About

Homelessness is a complex issue, involving more than just a lack of housing. Factors that may increase a person's risk of becoming or remaining homeless can include:

  • structural factors:
    • poverty
    • unemployment
    • lack of affordable housing
  • personal circumstances:
    • discrimination
    • poor physical or mental health
    • intellectual disability
    • drug and alcohol abuse
    • gambling
    • family and relationship breakdown
    • domestic violence
    • physical and sexual abuse

People experiencing homelessness may access a wide range of general government services, including:

  • general health services
  • drug rehabilitation programs
  • general community services
  • housing assistance 

Many Australians experience events in their life that may place them at risk of homelessness. It is estimated that half (50%) of lower income households experience affordability issues due to rental stress (paying more than 30% of their gross income on housing costs), and around 1 in 6 women have experienced some form of domestic and family violence in their lifetime, putting them at risk of homelessness.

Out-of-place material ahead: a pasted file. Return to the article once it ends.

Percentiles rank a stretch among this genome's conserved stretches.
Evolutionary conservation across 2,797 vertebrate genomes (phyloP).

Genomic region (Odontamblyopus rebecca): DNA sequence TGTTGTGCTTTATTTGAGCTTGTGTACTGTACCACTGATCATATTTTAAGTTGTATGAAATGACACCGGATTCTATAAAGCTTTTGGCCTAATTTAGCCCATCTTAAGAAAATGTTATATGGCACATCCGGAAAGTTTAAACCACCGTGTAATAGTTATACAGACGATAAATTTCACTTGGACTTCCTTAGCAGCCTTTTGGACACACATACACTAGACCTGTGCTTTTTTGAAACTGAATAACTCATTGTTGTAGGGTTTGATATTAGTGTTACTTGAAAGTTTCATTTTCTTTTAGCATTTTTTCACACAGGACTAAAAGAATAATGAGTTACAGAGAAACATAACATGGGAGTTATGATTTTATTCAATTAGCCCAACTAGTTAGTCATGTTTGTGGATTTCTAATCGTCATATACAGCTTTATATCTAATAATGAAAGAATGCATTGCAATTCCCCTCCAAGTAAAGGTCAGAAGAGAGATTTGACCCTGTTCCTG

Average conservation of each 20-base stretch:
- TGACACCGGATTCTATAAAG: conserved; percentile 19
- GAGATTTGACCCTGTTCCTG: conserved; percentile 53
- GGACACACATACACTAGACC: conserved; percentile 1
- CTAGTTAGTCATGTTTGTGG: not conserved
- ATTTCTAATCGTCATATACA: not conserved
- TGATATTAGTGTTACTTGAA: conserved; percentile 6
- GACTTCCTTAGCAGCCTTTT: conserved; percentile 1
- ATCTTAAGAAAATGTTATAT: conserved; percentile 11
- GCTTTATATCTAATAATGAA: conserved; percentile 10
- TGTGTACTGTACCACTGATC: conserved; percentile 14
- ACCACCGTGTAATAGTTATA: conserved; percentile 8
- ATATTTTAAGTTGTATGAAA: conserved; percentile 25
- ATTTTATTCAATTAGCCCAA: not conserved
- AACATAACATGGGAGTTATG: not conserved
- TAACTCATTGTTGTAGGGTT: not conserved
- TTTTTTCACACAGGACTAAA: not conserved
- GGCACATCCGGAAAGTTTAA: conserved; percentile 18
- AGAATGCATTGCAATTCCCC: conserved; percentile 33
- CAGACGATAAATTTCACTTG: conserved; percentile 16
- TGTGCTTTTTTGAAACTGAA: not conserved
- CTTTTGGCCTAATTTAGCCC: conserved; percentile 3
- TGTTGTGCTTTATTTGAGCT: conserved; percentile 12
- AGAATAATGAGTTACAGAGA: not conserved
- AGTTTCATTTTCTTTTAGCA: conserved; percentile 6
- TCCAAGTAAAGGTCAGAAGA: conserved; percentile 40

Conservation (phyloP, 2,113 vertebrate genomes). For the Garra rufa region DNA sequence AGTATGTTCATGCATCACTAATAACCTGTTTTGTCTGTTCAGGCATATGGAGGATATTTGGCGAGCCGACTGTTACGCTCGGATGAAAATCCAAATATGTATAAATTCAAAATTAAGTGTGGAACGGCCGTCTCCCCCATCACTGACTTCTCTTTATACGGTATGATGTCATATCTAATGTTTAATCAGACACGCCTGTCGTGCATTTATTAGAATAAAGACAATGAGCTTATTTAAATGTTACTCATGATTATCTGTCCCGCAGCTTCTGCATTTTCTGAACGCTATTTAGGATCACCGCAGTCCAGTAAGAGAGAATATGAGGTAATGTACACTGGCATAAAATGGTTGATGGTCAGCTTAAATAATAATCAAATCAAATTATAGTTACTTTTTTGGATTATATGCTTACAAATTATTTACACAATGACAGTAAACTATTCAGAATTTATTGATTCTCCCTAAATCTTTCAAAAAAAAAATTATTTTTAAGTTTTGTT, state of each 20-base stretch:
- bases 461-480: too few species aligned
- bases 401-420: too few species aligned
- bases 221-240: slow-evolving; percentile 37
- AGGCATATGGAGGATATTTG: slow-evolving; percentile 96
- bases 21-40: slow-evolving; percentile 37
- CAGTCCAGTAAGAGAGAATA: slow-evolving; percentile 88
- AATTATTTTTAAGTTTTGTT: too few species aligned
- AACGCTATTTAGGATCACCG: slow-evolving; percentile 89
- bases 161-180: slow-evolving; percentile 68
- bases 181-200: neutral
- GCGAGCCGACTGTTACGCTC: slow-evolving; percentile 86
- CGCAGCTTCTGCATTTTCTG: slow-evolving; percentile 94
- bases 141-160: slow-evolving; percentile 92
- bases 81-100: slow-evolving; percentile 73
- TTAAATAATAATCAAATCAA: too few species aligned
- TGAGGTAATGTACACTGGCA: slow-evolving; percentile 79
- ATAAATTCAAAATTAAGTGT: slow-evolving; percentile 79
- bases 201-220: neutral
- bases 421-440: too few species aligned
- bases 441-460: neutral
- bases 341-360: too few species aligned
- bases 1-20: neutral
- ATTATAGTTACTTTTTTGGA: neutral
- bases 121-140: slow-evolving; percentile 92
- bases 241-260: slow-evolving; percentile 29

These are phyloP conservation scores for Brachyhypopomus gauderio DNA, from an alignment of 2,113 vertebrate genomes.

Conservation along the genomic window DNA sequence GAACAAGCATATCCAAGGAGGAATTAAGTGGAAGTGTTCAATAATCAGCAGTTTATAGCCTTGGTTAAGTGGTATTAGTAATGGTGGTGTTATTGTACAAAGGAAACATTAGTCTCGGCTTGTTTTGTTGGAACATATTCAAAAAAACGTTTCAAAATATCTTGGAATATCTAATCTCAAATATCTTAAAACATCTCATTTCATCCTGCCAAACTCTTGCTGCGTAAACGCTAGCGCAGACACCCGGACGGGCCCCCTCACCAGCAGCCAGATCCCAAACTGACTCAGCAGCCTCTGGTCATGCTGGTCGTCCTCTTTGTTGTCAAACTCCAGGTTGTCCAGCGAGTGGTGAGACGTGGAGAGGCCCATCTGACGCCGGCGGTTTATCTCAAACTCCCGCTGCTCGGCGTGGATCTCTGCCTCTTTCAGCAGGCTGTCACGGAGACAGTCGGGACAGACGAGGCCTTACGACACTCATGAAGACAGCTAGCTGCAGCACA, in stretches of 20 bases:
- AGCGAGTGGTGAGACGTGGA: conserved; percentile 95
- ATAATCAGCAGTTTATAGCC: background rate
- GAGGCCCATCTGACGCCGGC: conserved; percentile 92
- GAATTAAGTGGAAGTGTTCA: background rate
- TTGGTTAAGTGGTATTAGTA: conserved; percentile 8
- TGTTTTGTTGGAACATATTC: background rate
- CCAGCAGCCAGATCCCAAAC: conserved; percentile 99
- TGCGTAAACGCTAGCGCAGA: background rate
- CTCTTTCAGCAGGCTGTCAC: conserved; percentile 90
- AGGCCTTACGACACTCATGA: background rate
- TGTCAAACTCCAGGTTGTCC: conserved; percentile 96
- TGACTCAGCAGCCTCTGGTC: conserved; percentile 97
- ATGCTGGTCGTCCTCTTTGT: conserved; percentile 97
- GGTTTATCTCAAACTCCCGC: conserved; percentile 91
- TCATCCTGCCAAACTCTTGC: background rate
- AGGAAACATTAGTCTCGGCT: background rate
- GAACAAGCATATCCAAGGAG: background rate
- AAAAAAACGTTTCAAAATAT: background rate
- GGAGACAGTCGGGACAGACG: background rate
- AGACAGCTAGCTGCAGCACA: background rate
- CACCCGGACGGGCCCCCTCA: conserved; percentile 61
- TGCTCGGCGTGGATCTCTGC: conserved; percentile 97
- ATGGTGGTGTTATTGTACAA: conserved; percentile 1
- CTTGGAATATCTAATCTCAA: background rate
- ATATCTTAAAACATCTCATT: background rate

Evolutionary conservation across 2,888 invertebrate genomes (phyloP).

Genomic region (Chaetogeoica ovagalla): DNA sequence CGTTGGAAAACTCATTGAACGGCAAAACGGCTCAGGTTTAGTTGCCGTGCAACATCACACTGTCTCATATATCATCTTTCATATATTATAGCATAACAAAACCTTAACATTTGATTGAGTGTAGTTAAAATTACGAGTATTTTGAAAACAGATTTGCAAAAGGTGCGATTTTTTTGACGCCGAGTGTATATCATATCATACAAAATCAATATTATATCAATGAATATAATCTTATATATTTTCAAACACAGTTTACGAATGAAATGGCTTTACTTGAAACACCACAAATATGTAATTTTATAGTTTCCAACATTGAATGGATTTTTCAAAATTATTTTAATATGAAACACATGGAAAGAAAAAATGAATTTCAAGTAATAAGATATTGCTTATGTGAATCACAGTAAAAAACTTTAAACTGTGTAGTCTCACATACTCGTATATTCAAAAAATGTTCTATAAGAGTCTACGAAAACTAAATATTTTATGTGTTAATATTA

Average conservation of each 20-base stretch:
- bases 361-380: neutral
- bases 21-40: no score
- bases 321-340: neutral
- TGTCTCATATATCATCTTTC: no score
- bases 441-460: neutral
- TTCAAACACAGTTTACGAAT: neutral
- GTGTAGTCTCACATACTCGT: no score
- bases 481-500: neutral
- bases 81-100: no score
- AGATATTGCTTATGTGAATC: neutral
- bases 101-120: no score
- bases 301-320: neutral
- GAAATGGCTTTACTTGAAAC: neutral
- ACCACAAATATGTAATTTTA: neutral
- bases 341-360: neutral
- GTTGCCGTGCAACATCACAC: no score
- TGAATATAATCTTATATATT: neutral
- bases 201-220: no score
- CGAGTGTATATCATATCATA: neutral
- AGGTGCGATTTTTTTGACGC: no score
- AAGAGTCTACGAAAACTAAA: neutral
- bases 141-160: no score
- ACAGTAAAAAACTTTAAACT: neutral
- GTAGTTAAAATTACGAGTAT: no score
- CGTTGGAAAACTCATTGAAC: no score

Specialist homelessness agencies vary considerably in size and in the types of assistance they provide. Across Australia, agencies provide services aimed at prevention and early intervention, crisis and post-crisis assistance to support people experiencing or at risk of homelessness. For example, some agencies focus specifically on assisting people experiencing homelessness, while others deliver a broader range of services, including youth intervention services and domestic and family violence services. Assistance ranges from basic, short-term interventions, such as advice and information, through to more specialised, time-intensive services such as financial advice and professional legal services.

The Specialist Homelessness Services Collection commenced in July 2011 and is the main source of current data about these services. Every year the AIHW produces reports on the collection that describe:

  • the people who received assistance from specialist homelessness agencies, the assistance they received, and their changes in housing and other circumstances
  • trends in the characteristics of clients, the services they receive, and their outcomes
  • the people who requested services but were not provided with support at that time.